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Cervical vertebrae

This figure shows the structure of the cervical vertebrae. The left panel shows the location of the cervical vertebrae in green along the vertebral column. The middle panel shows the structure of a typical cervical vertebra and the right panel shows the superior and anterior view of the axis.
A typical cervical vertebra has a small body, a bifid spinous process, transverse processes that have a transverse foramen and are curved for spinal nerve passage. The atlas (C1 vertebra) does not have a body or spinous process. It consists of an anterior and a posterior arch and elongated transverse processes. The axis (C2 vertebra) has the upward projecting dens, which articulates with the anterior arch of the atlas.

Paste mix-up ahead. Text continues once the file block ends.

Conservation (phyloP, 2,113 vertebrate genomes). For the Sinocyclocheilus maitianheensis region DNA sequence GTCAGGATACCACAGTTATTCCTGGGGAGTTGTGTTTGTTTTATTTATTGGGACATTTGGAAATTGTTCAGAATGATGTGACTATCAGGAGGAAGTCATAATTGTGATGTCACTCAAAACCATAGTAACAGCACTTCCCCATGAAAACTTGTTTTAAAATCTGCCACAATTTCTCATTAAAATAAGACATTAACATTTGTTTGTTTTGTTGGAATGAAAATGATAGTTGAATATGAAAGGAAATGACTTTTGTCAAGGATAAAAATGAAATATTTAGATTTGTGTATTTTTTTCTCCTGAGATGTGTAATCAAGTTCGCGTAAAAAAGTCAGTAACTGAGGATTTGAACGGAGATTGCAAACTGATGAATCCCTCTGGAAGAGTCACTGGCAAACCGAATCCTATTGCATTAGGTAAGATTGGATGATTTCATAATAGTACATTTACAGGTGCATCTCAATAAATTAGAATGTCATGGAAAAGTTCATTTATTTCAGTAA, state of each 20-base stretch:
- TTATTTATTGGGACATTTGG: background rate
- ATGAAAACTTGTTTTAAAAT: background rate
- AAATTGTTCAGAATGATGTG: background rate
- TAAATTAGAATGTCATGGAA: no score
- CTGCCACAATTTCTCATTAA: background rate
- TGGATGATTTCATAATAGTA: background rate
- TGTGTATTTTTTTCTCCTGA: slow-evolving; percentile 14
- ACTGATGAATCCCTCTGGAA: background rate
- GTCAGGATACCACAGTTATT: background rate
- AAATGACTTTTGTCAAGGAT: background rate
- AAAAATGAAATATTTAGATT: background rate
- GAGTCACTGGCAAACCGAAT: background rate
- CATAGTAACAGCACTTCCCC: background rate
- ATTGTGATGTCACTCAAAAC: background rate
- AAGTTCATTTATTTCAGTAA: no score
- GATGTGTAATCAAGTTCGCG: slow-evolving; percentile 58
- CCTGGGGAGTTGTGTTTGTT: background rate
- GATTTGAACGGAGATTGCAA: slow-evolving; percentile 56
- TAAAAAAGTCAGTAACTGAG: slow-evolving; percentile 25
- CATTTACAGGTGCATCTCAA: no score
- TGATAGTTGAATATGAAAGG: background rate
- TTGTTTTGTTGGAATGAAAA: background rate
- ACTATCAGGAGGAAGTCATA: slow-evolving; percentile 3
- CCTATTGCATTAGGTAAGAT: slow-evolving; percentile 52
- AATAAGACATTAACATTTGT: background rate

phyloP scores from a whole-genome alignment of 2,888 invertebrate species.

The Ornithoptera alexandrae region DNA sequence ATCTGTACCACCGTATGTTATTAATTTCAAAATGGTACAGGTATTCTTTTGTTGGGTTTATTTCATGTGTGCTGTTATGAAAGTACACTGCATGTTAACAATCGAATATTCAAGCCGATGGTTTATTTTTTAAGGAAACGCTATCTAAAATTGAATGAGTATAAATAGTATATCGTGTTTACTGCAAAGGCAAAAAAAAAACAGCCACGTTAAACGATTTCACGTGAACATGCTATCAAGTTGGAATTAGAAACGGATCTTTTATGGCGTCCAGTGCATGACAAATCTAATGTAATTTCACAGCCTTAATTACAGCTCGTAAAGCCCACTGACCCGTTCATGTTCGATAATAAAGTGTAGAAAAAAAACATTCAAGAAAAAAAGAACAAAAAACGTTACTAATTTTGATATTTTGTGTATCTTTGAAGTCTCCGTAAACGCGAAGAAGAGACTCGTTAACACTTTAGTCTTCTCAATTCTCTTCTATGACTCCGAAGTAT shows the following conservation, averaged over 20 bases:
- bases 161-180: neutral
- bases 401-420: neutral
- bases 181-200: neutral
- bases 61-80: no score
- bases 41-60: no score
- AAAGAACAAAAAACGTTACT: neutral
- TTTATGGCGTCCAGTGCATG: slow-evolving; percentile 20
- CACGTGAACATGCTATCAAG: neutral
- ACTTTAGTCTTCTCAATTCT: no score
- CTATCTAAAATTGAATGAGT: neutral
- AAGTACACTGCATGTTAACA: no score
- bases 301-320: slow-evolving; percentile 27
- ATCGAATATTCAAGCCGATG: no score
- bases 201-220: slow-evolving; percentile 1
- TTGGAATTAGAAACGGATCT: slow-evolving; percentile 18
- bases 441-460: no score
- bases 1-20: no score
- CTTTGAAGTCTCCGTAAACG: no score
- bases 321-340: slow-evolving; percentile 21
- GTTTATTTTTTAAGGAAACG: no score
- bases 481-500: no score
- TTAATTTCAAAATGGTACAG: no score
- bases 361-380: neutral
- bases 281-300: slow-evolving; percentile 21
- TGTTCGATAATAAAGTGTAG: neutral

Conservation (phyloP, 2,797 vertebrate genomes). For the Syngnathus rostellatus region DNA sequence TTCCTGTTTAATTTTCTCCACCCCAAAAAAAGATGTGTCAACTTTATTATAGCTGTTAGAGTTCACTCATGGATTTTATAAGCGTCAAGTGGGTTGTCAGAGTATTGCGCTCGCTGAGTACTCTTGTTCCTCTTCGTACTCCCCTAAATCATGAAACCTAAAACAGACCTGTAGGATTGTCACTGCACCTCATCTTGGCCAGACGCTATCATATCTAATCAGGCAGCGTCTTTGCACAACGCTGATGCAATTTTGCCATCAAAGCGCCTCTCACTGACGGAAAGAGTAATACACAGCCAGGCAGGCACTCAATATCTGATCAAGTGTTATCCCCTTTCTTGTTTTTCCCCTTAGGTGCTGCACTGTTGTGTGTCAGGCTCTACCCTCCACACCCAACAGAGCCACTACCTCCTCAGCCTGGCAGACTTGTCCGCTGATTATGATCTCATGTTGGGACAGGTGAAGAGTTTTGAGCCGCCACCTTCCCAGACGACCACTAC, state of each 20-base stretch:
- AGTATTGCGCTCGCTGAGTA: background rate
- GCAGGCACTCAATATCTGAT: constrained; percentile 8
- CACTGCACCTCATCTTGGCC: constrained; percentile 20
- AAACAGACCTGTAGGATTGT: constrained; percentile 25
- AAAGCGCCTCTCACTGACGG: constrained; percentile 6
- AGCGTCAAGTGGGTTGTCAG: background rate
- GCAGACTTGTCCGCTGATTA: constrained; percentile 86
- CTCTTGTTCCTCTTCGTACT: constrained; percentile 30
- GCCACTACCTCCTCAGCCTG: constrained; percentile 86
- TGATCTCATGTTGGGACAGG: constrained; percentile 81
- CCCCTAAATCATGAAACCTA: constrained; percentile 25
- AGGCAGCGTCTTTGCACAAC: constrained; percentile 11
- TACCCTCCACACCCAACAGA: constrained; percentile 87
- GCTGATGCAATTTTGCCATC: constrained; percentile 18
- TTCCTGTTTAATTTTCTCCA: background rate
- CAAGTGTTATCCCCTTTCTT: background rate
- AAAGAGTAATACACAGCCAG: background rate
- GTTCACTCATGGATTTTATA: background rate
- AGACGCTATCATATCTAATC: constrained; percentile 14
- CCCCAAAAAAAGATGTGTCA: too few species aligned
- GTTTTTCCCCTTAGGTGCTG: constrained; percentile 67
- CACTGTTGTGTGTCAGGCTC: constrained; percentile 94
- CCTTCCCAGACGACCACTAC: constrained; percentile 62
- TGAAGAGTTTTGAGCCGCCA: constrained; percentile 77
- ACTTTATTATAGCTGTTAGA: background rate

Thoracic vertebrae

The bodies of the thoracic vertebrae    are larger than those of cervical vertebrae ( [link] ). The characteristic feature for a typical midthoracic vertebra is the spinous process, which is long and has a pronounced downward angle that causes it to overlap the next inferior vertebra. The superior articular processes of thoracic vertebrae face anteriorly and the inferior processes face posteriorly. These orientations are important determinants for the type and range of movements available to the thoracic region of the vertebral column.

Thoracic vertebrae have several additional articulation sites, each of which is called a facet    , where a rib is attached. Most thoracic vertebrae have two facets located on the lateral sides of the body, each of which is called a costal facet    (costal = “rib”). These are for articulation with the head (end) of a rib. An additional facet is located on the transverse process for articulation with the tubercle of a rib.